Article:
In 2006, then prime minister Datuk Seri (now Tun) Abdullah Badawi was negotiating with Singapore for a straight bridge to replace the Causeway.

In fact Mahathir, in anticipation of the bridge, had given the go-ahead for the construction of a RM1.2bil Customs inspection and quarantine complex.

In fact, the bridge contract had already been given – for a crooked bridge, when agreement could not be reached with Singapore for a straight bridge. This was to cost RM600mil and was to be built by demolishing the Malaysian side of the Causeway.

Abdullah wanted a straight bridge, and when he tried to negotiate with Singapore, they came up with other conditions – give us sand, give us the right to fly over Johor with our jet fighters for our training programmes, they said.

A miffed Abdullah put the bridge project on hold. Compensation of nearly RM250mil had to be paid to the contractor for not building the bridge.

It must be remembered that the third link does not replace the Causeway – Malaysia already loses because the Causeway currently cuts sea access to and between its southernmost shores.

And now when a third link is contemplated elsewhere, Singapore is already beginning to make its conditions.

Singapore is using maximum leverage. It’s talking about the size of its investments and the need to have long-term cooperation.

To quote the Singapore Straits Times report again, (Lee) said he emphasised to (Malaysian Prime Minister) Datuk Seri Najib (Tun Razak) that such cooperation must be long term and across the board, as massive investments are involved.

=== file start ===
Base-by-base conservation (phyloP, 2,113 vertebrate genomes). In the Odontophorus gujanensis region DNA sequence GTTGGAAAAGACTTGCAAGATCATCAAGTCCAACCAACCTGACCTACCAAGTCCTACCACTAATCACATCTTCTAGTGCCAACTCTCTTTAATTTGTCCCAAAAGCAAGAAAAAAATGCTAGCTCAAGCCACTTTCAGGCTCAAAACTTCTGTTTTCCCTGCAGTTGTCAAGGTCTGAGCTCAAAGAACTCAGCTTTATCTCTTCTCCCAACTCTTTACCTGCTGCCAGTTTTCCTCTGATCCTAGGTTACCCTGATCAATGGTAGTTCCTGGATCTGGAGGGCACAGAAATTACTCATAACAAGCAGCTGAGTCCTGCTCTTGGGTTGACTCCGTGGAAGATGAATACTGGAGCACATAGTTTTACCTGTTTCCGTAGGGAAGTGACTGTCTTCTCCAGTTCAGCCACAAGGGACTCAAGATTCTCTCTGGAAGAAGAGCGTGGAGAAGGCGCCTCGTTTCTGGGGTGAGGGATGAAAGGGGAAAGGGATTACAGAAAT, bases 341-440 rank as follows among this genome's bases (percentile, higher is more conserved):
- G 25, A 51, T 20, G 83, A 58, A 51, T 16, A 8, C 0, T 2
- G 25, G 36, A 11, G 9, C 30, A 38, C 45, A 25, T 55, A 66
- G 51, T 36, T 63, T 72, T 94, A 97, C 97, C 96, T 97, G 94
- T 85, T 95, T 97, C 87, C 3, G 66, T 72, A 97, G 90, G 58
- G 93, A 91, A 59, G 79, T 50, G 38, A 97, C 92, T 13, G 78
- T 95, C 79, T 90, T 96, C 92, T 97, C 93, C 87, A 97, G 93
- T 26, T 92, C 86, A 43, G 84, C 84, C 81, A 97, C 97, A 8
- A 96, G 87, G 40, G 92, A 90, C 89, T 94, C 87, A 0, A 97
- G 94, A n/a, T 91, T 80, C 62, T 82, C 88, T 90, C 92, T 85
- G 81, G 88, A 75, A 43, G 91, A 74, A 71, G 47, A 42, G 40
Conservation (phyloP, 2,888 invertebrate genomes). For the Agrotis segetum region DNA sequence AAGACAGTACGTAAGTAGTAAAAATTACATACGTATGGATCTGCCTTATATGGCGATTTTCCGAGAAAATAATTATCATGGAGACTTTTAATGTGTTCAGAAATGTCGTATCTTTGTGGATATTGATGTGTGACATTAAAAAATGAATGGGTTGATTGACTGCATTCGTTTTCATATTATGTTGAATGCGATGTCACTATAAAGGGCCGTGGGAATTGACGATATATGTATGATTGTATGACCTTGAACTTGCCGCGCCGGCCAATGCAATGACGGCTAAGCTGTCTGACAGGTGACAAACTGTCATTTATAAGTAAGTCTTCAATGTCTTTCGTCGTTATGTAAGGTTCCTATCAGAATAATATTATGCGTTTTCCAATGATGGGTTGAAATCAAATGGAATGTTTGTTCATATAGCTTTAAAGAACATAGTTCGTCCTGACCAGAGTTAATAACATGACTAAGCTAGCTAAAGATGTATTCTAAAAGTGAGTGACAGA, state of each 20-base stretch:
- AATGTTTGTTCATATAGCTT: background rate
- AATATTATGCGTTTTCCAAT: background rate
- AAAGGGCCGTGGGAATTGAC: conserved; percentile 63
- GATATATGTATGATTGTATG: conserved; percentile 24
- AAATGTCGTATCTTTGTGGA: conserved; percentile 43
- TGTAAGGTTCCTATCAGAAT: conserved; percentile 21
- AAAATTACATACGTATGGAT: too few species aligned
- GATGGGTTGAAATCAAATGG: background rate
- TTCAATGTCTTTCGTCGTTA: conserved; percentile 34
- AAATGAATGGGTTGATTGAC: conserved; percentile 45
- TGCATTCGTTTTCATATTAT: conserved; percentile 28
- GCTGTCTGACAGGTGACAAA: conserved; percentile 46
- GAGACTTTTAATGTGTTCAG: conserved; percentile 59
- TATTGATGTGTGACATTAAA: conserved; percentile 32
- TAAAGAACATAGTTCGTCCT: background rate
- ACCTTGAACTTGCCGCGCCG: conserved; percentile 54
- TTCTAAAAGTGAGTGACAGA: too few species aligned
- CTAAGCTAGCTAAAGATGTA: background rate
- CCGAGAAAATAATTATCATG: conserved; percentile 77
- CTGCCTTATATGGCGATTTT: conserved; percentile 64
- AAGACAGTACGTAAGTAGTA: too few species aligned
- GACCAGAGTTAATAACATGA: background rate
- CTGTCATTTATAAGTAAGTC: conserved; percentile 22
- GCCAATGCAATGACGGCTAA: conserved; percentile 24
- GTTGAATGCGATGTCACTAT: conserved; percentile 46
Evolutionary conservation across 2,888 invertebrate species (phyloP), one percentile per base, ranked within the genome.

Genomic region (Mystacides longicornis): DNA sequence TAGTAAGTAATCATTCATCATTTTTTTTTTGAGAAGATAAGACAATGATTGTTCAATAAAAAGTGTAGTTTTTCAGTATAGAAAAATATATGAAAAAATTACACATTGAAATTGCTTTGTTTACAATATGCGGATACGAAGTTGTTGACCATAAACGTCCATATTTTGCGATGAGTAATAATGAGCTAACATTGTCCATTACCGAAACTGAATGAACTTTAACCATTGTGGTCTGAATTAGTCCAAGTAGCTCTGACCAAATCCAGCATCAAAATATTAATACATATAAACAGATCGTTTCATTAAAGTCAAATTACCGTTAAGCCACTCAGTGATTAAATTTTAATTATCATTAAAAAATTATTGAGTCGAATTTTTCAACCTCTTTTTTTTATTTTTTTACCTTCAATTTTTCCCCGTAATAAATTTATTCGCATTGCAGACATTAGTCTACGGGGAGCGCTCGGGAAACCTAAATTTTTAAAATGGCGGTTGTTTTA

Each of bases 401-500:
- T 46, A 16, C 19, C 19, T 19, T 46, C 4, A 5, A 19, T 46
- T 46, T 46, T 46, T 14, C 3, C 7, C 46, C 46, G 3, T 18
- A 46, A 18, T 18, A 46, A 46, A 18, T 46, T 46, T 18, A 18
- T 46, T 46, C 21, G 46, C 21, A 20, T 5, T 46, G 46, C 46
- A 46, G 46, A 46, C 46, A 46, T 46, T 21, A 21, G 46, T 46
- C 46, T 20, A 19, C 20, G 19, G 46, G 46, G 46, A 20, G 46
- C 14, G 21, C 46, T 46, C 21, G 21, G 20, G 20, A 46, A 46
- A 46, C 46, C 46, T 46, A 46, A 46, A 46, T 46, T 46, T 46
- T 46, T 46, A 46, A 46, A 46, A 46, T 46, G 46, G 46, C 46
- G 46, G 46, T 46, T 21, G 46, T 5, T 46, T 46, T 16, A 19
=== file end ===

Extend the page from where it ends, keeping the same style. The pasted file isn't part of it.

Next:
“I had to emphasise that it cannot be cooperation today, non-cooperation next year and then back again, backwards and forwards,” he said. “No private investor will go into huge projects, which require decades to recoup, unless there’s long-term stability in the policy.”

Note that Lee says “long term” and “across the board”. That means long-term agreements, and the bridge project being linked to other areas where Singapore wants concessions.

Malaysia should beware of long-term agreements such as the ill-fated water agreements. The record shows that Singaporean investments have always been welcome in Malay­sia. In fact, they come in because of Malaysia’s longstanding as a country friendly to foreign direct investments not only from Singapore but from anywhere in the world.

That should be enough. Malaysia needs to give no further assurance than that. Malaysia must not compromise its integrity and sovereignty to unreasonable demands from countries which drive bargains that are simply too hard.

Lee and Singapore must realise that in negotiations, there must be give and take. A bridge connects two countries to each other, not just one to the other.

Where is the cooperation and goodwill from Singapore when it can’t even discuss and agree on the building of a bridge for mutual benefit without bringing in all manner of extraneous things?

Managing editor P. Gunasegaram says long-term contracts are dangerous things because you can’t get out of them after you get in, especially with Singapore.